I once considered a Chicago residential hotel lease which ideally suited my bachelor peripatetic nature
but chose a Gold Coast studio at LaSalle & Division instead. The neighborhood was eclectic and interesting,
while the building itself hosted a variety of tenants. After three years the building went condo. I did receive
a first buy offer, declined, moving out of the city back to the hometown, Oak Lawn.

I here you, I still pretty much live a peripatetic life, and enjoyed residential hotel living immensely. I had no idea one could ask to sign a lease to be a permanent resident, I may have read this during my research but it slipped my mind. And before this I too lived in a studio for 17 years, the manager asked all the tenants to move out in order to rehab the units.

And while living at the hotel and with all the rioting going on in the city this year, and being a bachelorette my safety was in danger. I decided to move into a suburb closest to the city. And the landlord made me a offer I could not refuse, free electric, free water, free cooking gas, and free heat.

And once the lockdowns are over and I can resume my peripatetic life style, I'll keep my suburban apartment and still rent an occasional residential hotel when I am called a way.
 

Harp

I'll Lock Up
Messages
8,508
Location
Chicago, IL US
And while living at the hotel and with all the rioting going on in the city this year, and being a bachelorette my safety was in danger. I decided to move into a suburb closest to the city.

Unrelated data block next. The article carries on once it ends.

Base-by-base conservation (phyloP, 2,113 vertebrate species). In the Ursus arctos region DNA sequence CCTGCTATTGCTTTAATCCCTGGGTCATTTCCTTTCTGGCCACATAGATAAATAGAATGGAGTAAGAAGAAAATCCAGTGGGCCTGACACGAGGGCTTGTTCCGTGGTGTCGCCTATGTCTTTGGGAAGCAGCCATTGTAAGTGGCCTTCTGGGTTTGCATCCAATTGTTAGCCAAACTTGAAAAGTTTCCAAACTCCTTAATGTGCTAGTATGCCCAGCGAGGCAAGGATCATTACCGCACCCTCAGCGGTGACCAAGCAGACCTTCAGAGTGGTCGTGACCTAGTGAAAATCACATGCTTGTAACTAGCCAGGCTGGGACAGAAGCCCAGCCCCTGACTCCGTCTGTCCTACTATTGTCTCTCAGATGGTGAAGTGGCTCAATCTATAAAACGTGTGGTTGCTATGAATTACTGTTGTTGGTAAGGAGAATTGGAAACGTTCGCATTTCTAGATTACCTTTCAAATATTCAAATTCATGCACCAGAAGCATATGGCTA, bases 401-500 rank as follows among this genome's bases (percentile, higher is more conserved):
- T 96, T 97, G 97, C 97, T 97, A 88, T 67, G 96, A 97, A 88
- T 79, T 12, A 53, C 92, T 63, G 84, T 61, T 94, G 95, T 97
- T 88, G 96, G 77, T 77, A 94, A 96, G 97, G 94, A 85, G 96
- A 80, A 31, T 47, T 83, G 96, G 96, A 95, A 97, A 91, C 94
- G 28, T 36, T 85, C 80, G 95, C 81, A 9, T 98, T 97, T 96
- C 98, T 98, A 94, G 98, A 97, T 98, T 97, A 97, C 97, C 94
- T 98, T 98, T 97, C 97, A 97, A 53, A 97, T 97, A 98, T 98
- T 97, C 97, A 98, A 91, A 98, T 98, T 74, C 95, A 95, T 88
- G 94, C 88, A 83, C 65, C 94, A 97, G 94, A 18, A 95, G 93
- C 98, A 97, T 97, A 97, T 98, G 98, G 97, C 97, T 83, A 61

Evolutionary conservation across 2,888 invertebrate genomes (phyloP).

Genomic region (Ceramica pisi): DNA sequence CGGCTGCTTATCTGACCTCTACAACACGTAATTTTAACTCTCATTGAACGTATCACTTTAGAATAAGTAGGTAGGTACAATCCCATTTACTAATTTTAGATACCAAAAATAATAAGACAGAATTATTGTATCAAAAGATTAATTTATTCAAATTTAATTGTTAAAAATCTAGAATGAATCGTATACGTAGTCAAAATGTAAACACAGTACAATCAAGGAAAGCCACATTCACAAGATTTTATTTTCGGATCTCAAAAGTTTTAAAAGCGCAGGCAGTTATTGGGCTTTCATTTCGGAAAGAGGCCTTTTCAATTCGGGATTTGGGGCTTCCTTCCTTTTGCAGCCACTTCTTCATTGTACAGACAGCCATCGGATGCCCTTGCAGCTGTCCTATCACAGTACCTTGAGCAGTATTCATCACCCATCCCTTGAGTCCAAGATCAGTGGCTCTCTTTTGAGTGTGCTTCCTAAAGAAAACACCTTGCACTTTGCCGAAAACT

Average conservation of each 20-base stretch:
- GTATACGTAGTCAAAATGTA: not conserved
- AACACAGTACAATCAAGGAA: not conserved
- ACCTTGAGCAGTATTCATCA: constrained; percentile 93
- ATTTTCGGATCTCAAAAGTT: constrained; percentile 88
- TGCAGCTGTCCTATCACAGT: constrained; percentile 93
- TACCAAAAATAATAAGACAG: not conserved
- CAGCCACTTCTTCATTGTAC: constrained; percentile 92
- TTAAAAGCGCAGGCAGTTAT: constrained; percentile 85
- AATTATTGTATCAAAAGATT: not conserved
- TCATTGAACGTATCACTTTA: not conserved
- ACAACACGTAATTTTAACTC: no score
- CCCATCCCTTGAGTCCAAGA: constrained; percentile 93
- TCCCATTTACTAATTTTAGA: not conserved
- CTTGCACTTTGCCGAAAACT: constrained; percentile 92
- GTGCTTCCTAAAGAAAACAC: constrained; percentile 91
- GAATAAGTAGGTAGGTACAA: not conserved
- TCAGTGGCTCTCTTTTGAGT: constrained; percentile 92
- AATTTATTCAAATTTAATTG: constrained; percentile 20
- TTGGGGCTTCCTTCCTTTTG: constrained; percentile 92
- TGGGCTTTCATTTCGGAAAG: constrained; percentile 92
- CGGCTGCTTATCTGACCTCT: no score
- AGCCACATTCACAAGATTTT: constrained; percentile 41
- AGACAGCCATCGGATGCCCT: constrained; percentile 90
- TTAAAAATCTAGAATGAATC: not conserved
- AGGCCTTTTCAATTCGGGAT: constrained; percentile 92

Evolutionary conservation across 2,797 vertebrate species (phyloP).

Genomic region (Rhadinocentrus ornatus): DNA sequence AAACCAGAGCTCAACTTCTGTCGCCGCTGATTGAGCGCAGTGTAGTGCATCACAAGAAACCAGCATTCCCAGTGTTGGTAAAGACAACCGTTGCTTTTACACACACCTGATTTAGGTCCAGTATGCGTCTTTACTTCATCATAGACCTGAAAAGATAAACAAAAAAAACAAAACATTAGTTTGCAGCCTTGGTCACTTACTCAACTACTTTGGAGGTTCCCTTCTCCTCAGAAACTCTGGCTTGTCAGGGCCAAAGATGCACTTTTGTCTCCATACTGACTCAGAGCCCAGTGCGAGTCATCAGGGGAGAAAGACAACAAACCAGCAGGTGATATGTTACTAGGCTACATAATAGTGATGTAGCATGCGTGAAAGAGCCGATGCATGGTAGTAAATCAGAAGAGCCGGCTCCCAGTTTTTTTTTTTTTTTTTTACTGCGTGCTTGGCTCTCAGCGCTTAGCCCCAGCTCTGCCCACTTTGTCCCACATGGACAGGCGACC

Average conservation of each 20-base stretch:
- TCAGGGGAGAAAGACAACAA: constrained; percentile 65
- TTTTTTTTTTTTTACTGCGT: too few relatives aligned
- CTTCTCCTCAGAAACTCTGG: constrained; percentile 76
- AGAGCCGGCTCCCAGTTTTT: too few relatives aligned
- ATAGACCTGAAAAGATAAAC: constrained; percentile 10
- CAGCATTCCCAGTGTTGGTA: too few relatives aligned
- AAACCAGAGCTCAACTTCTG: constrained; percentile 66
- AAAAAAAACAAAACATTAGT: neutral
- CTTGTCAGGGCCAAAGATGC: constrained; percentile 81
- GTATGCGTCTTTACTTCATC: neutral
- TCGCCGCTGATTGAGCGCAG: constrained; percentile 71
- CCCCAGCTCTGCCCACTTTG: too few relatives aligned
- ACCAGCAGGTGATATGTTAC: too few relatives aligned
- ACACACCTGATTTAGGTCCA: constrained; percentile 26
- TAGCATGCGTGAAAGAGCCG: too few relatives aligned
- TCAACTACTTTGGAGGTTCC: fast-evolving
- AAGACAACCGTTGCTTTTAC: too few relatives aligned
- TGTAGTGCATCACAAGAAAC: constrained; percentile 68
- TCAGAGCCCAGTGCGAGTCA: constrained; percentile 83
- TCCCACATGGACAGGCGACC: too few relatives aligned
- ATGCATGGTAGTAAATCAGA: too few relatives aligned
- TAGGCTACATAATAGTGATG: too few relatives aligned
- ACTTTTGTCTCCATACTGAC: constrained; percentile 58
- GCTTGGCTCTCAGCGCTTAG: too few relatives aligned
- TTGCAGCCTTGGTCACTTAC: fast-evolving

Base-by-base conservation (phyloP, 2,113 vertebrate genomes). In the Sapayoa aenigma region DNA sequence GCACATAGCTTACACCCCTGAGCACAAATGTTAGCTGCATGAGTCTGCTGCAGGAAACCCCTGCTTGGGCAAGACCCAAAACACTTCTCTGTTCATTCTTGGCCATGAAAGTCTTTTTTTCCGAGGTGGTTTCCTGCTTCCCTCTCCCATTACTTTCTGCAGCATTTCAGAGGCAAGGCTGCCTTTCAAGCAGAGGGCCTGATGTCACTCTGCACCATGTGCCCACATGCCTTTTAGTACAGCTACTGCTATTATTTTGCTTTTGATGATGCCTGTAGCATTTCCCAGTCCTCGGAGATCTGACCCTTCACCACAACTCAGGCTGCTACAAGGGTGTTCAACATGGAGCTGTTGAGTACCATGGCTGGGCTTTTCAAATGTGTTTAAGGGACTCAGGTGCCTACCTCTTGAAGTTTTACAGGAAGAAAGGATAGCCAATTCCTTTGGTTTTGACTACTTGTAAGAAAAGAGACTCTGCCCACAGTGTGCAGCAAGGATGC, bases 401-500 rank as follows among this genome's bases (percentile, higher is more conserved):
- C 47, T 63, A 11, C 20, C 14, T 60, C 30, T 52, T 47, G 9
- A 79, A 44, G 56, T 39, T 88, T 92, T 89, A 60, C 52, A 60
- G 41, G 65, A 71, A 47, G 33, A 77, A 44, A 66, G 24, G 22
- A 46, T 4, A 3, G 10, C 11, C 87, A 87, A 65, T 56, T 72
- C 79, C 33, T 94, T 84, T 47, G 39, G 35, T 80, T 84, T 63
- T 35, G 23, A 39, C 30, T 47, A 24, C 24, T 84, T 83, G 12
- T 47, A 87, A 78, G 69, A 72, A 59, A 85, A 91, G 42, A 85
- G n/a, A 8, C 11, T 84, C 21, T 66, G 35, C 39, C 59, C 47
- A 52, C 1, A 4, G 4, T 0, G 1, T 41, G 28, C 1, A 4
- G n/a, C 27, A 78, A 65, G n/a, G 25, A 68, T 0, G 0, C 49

And once the lockdowns are over and I can resume my peripatetic life style,.

The afflictions of Chicago ethnic and racial communities; real and imaginary, boiled over the cauldron
and spilt a blood feud such as to lay rest to further aggrieved historic claim or tolerance of social anarchy.
A more pragmatic perspective will emerge to demand practical accommodation to the realities of life
and attendant civic responsibility since all theories were literally trampled this year.
 

Bushman

I'll Lock Up
Messages
4,016
Location
Joliet
I once considered a Chicago residential hotel lease which ideally suited my bachelor peripatetic nature
but chose a Gold Coast studio at LaSalle & Division instead. The neighborhood was eclectic and interesting,
while the building itself hosted a variety of tenants. After three years the building went condo. I did receive
a first buy offer, declined, moving out of the city back to the hometown, Oak Lawn.
My mother grew up in Oak Lawn after moving from Calumet Heights in '63. I learned to swim in the Richard HS swimming pool!